“That’s harder to do in a typical national retailer,” George said. “So we give the small businessperson a voice.”
He said many small business owners, many of whom happen to be women, get their start on QVC and grow their business from there. He pointed to IT Cosmetics, a beauty brand built by Jamie Kern Lima, who launched on QVC and whose company was acquired by L’Oréal last week for $1.2 billion.
“What a wonderful thing for an entrepreneur like Jamie who had an idea, no experience, just passion for what she was doing and committed to building a great business, and we could give her a voice,” George said. “Our customers love Jamie because she is this very real, authentic person who talked to the customer about her very real world problems and how she is developing treatments that can help people with those problems. The customer believes her, gets her passion and out of that this magic happens when you create this amazing brand like IT Cosmetics.”
Matthew Shay, president and ceo at the NRF, said the night showcased the careers that women have chosen in retail and noted that QVC was the perfect partner.
“QVC showcases women on the entrepreneurial side,” Shay said. “That is one thing Mike George spoke about earlier — this evening how many entrepreneurs they’ve been able to put up on the stage, literally and figuratively, to give them a platform to promote the things that they’ve created and the products and services they offer to customers. At the end of the day while there are many large businesses in the retail industry, 50 percent of them have five or fewer employees and 95 percent only have one location.”
Shay said the retail industry is primarily comprised of small businesses, the vast majority of them run by women.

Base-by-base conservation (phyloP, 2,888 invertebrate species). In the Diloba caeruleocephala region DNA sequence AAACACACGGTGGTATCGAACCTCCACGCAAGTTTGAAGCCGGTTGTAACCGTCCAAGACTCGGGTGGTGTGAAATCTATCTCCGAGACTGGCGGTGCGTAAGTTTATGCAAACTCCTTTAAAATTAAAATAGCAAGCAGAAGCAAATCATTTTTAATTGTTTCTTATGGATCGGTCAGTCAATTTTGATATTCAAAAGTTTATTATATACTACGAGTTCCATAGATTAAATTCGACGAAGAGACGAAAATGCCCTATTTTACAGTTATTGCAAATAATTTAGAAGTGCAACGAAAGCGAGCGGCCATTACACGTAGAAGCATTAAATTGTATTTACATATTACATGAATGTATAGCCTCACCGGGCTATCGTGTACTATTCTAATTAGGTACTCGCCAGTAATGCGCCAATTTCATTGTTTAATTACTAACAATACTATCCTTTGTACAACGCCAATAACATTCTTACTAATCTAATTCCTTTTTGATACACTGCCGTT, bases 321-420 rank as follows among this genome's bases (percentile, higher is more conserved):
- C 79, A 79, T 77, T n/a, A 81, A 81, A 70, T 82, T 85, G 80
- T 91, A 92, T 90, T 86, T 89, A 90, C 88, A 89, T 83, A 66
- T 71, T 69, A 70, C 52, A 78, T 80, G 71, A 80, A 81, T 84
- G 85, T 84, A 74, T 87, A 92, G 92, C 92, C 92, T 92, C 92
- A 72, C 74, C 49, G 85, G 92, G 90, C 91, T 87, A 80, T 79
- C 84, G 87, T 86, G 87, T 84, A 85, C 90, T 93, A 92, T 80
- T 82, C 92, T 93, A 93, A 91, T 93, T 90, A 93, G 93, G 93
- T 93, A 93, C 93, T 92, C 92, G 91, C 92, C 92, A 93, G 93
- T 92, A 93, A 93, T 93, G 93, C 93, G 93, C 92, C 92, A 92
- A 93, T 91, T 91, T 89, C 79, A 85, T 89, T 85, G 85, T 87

NRF said in materials distributed at the event that 98 percent of all retail businesses employ fewer than 100 people, while retail supports 20 percent of the jobs in every state.
To illustrate that point, NRF provided a “retail impact data wheel” showing the number of stores, employees, percentage of retailers with less than 100 employees and total number of female-owned, veteran-owned and minority-owned retail companies by state.
For example, New York employs 920,848 people in retail. There are 78,052 stores in the state and 98 percent of the retailers have fewer than 100 employees. Nineteen percent of retail companies in New York are female-owned, while 5 percent are owned by veterans and 36 percent are minority-owned.
On the other coast, 1.6 million people work in retail in California. There are 106,820 stores, of which 21 percent are female-owned, 5 percent are veteran-owned and 50 percent are minority-owned.
“The partnership with QVC for us was a logical one and not only because of the geography and the fact they are here in Philadelphia but even more so because the role they have played historically identifying women business owners and entrepreneurs and giving them that opportunity,” Shay said of the West Chester, Pa.-based QVC.
“It also tells the story of the dynamism in the retail industry broadly, the jobs that get created, the careers that are available to people and really puts some human faces on it,” Shay added.